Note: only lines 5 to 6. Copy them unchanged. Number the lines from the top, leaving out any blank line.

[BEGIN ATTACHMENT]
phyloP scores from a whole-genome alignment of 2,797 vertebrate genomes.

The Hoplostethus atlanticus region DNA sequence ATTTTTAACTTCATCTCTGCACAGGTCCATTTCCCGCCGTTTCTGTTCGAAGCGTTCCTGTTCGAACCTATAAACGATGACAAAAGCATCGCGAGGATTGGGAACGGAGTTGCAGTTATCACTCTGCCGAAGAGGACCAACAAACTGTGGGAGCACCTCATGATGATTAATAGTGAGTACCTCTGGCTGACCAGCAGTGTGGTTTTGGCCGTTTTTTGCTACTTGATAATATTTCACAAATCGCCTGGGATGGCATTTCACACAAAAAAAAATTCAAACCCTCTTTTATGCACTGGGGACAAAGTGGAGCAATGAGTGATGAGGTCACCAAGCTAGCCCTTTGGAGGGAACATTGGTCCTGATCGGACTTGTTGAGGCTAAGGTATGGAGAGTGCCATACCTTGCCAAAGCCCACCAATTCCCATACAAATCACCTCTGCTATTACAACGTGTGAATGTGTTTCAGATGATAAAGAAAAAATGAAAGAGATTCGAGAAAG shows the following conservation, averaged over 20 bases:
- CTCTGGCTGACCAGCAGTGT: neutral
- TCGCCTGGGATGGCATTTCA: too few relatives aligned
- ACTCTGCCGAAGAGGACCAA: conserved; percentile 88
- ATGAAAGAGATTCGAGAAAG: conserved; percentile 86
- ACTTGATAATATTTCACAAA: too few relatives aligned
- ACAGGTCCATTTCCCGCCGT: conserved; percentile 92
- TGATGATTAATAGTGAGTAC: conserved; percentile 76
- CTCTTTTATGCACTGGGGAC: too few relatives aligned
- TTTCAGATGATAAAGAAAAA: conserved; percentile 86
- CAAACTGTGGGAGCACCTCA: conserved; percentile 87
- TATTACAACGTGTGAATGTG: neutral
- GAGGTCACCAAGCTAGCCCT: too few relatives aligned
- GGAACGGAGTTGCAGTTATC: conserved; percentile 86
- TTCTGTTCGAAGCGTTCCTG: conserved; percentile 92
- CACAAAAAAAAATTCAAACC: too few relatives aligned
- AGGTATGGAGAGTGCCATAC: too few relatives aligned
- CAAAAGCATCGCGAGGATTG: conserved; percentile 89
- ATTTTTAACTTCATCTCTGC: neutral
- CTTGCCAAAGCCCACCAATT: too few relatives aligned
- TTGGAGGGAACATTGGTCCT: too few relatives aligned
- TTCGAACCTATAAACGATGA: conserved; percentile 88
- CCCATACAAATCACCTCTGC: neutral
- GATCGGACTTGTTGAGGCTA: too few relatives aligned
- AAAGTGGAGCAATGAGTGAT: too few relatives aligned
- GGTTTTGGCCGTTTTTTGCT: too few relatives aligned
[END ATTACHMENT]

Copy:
- ACTCTGCCGAAGAGGACCAA: conserved; percentile 88
- ATGAAAGAGATTCGAGAAAG: conserved; percentile 86